September 25, 2015
To go by Dr. Jones’ example, the most useful piece of equipment an archaeologist can own is a bullwhip. In reality, the most useful tools currently in use by archaeologists, paleontologists and geologists might be 3D scanning and 3D printing. The flexibility of digital reconstruction has been shown time and time again.
For the last five years, Florida State University and the University of Alaska Fairbanks have collaborated in digging up dinosaur remains from a rich new source called the Liscomb Bonebed found almost 300 miles northwest of Fairbanks, AK. The jewel of the dig thus far is a brand new species of dinosaur that has been named Ugrunaaluk (pronounced oo-GREW-na-luck) kuukpikensis (pronounced KOOK-pik-en-sis) which means “ancient grazer.”
Researchers have dubbed the area a lost world, claiming that many of species of dinosaurs found in the Liscomb Bonebed are completely different from those found elsewhere.
”So far, all dinosaurs from the Prince Creek Formation that we can identify as species are distinct from those found anywhere else,” said Pat Druckenmiller, museum curator of Earth Science and associate professor of Geology at the University of Alaska Fairbanks. “The recognition of Ugrunaaluk kuukpikensis provides further evidence that the dinosaurs living in polar latitudes in what is now Alaska were not the same species found from the same time periods in lower latitudes.”
Given that time isn’t necessarily kind even to things buried in the ground, the scientists are forced to reconstruct skeletons that are often missing pieces or simply don’t fit together properly. The solution to these problems is 3D printing and scanning.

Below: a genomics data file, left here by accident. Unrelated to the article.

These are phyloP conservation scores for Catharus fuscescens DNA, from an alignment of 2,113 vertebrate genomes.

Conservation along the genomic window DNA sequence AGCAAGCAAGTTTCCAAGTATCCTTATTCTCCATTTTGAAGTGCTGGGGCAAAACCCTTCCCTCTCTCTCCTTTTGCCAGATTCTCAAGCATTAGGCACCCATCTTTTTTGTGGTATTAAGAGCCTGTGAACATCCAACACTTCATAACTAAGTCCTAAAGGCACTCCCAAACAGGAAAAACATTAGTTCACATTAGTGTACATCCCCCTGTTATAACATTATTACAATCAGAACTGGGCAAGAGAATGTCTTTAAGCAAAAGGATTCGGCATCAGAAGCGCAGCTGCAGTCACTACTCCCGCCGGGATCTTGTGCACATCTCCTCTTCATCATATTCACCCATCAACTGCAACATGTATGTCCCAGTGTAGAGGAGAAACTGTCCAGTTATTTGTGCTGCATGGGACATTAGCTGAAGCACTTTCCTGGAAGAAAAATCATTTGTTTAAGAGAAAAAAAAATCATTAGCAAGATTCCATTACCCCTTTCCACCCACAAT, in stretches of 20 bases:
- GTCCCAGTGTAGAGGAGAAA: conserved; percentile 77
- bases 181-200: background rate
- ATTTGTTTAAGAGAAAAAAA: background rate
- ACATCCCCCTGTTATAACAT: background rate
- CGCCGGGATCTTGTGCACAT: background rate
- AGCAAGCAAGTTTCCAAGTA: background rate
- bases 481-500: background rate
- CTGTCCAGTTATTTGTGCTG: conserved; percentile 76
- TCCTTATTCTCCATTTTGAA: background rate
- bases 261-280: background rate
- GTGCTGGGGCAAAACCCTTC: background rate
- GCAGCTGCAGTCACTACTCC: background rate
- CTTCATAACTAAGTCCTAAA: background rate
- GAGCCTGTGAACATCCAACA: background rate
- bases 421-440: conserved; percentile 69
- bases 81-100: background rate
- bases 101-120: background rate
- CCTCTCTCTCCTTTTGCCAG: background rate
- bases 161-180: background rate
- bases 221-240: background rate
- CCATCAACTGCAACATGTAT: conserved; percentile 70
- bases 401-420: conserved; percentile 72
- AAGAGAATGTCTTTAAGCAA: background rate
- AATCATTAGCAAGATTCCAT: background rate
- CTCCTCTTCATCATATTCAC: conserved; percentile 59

Using plaster casts of the bones, rather than risking damage to the originals, Michael Holland of Michael Holland Productions, and Ian Sayers from Peak Solutions, a 3D scanning and printing service bureau, began the digital reconstruction efforts.
“We could have estimated or been creative about what the skull looked like, but we would have had serious asymmetry and distortion if we did,” said Holland. “The scientific approach was to take complete fossils in a 3D scan and be able to mirror and accurately replicate them. We could only do that with 3D scanning and 3D printing.”
Sayers and Holland scanned plaster casts of the bestthe best sample fossils using 3D Systems’ Geomagic Capture 3D scanner and Geomagic Wrap for processing the scan data.
“The scan data was taken in a minute or two, processed in Geomagic Wrap and mirrored in another few minutes, and then it was ready to 3D print in the 3D Systems ProJet 660,” said Ian Sayers, Peak Solutions.
After the dinosaur bone replicas were printed out, the skeletal reconstruction process began. Using a mix of 3D printed bones and plaster cast pieces, Holland was able to completely reconstruct the Ugrunaaluk kuukpikensis, giving researchers their first good look at what they had uncovered.
“This is a very cool and real example of how 3D digital scanning and printing is revolutionizing what we do in our profession – not just for display but for research overall,” said Druckenmiller. ”As a result, we are able to reconstruct a new species of dinosaur for the exhibit – faster than we ever could before.”
Below you’ll find a video about the new dinosaur and the dig.